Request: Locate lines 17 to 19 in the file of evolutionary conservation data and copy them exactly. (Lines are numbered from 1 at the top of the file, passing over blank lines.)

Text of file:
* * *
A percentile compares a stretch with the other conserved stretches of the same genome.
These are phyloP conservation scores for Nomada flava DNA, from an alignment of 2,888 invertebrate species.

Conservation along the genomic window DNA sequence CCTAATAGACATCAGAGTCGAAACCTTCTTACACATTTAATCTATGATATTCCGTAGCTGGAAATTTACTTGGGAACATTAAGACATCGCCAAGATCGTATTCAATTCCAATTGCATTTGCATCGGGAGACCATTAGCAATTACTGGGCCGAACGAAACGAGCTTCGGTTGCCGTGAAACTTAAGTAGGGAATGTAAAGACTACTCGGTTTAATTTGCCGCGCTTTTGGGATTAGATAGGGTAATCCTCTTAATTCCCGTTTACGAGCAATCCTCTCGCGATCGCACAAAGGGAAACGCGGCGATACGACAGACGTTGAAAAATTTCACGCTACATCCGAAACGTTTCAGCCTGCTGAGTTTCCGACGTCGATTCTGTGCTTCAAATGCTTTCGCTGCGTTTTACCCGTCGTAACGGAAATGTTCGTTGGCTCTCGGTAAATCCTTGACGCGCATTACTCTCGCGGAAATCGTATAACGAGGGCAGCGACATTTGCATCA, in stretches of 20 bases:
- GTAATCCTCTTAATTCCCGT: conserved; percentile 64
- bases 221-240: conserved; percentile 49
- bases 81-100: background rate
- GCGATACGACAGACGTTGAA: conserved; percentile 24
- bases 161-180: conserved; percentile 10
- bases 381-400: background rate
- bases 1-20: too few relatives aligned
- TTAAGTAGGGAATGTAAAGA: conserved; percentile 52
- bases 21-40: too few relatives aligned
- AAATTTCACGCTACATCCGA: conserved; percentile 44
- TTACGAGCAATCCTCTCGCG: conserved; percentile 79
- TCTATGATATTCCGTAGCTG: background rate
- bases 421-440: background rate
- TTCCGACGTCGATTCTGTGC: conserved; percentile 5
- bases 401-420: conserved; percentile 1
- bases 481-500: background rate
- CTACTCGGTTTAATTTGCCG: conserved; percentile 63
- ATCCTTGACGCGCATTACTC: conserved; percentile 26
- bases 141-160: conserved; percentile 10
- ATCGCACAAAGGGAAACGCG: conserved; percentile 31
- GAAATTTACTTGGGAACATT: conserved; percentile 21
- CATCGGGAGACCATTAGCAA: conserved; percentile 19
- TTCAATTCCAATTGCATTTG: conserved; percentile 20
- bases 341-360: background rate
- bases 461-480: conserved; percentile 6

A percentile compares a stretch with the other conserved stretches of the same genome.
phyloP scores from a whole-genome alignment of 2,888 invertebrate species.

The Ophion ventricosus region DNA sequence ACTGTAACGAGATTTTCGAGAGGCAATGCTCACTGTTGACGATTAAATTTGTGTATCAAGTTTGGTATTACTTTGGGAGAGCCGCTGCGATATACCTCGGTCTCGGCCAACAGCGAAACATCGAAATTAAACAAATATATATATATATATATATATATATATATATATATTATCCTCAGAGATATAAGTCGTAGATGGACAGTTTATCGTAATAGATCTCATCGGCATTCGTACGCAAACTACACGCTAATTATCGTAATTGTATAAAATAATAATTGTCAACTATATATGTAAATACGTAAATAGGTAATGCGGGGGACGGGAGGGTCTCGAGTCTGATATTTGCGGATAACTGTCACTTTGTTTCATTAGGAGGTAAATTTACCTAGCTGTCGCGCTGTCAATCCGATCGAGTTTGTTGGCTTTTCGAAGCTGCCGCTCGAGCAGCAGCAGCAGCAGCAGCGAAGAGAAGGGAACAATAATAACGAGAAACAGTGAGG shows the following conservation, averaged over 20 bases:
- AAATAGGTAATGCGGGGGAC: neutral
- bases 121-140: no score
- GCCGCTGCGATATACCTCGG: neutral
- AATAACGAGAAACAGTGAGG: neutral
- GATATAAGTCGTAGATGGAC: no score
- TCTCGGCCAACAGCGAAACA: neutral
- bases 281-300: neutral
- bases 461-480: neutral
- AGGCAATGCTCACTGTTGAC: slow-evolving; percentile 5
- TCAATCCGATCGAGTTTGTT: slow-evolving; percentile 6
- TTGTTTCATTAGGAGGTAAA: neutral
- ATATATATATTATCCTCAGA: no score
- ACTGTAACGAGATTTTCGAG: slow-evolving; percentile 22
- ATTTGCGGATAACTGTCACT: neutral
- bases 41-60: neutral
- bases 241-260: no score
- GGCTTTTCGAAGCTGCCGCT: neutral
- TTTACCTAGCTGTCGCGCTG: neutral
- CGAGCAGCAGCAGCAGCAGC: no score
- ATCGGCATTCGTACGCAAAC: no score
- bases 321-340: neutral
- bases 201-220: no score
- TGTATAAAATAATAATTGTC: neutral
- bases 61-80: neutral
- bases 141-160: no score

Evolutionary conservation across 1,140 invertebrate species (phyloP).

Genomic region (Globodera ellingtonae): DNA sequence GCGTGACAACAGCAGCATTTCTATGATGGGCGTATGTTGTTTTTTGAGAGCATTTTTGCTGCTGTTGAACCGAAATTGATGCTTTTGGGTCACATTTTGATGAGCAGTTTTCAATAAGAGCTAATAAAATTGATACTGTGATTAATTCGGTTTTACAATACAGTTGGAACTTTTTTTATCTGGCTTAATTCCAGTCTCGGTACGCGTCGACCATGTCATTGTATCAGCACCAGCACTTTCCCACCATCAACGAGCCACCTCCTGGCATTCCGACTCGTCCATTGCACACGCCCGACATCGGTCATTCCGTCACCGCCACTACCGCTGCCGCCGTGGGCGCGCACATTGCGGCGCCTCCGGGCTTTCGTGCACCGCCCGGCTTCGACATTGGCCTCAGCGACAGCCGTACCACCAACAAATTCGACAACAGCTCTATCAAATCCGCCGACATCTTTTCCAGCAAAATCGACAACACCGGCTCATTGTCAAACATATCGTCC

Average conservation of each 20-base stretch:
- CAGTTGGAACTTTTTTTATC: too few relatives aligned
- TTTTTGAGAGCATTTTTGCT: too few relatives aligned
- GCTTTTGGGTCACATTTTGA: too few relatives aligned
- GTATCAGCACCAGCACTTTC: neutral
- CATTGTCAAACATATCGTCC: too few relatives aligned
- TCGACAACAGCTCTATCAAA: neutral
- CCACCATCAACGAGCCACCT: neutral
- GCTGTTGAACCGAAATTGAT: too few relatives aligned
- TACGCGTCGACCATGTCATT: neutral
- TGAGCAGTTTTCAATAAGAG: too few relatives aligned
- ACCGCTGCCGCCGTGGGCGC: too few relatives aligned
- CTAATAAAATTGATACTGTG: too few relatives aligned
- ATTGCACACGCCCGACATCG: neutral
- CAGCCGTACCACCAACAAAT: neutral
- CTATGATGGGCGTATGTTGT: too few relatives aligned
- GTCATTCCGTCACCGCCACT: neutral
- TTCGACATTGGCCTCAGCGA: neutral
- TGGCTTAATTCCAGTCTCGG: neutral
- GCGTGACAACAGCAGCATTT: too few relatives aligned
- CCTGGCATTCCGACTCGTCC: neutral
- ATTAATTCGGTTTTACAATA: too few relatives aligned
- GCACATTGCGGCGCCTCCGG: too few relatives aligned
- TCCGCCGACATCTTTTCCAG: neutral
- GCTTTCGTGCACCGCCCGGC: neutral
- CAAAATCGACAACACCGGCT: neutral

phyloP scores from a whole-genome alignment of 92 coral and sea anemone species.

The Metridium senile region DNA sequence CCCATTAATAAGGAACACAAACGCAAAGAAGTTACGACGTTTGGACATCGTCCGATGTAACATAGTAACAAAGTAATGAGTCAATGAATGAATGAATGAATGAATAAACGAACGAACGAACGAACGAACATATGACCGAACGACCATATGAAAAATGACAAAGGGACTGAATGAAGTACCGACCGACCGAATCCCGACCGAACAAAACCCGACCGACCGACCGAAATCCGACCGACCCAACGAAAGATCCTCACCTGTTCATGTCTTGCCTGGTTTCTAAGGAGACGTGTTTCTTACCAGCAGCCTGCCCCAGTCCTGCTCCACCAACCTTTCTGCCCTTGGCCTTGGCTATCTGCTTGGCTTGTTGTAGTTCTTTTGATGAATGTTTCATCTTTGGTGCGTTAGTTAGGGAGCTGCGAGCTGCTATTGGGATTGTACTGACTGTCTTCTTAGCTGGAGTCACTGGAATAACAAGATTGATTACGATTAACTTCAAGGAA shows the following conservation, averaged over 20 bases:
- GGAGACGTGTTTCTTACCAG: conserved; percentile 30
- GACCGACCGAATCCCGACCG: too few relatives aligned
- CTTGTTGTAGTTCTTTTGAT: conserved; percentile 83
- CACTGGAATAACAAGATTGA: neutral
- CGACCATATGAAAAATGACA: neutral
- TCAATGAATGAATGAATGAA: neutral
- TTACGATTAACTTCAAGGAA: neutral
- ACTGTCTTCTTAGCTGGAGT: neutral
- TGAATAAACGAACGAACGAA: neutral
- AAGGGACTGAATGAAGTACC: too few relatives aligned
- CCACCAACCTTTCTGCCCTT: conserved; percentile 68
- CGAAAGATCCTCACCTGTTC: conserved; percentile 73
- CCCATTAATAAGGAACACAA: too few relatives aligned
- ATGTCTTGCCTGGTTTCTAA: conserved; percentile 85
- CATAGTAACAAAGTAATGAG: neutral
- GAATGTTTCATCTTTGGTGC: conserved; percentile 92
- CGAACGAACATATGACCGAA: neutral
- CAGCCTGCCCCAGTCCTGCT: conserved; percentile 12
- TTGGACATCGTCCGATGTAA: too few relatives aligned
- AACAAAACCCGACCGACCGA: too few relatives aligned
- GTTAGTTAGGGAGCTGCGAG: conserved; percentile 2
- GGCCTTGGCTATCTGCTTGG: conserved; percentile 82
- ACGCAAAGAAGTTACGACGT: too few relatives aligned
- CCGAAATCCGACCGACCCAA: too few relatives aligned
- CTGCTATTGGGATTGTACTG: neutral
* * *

- TTCCGACGTCGATTCTGTGC: conserved; percentile 5
- bases 401-420: conserved; percentile 1
- bases 481-500: background rate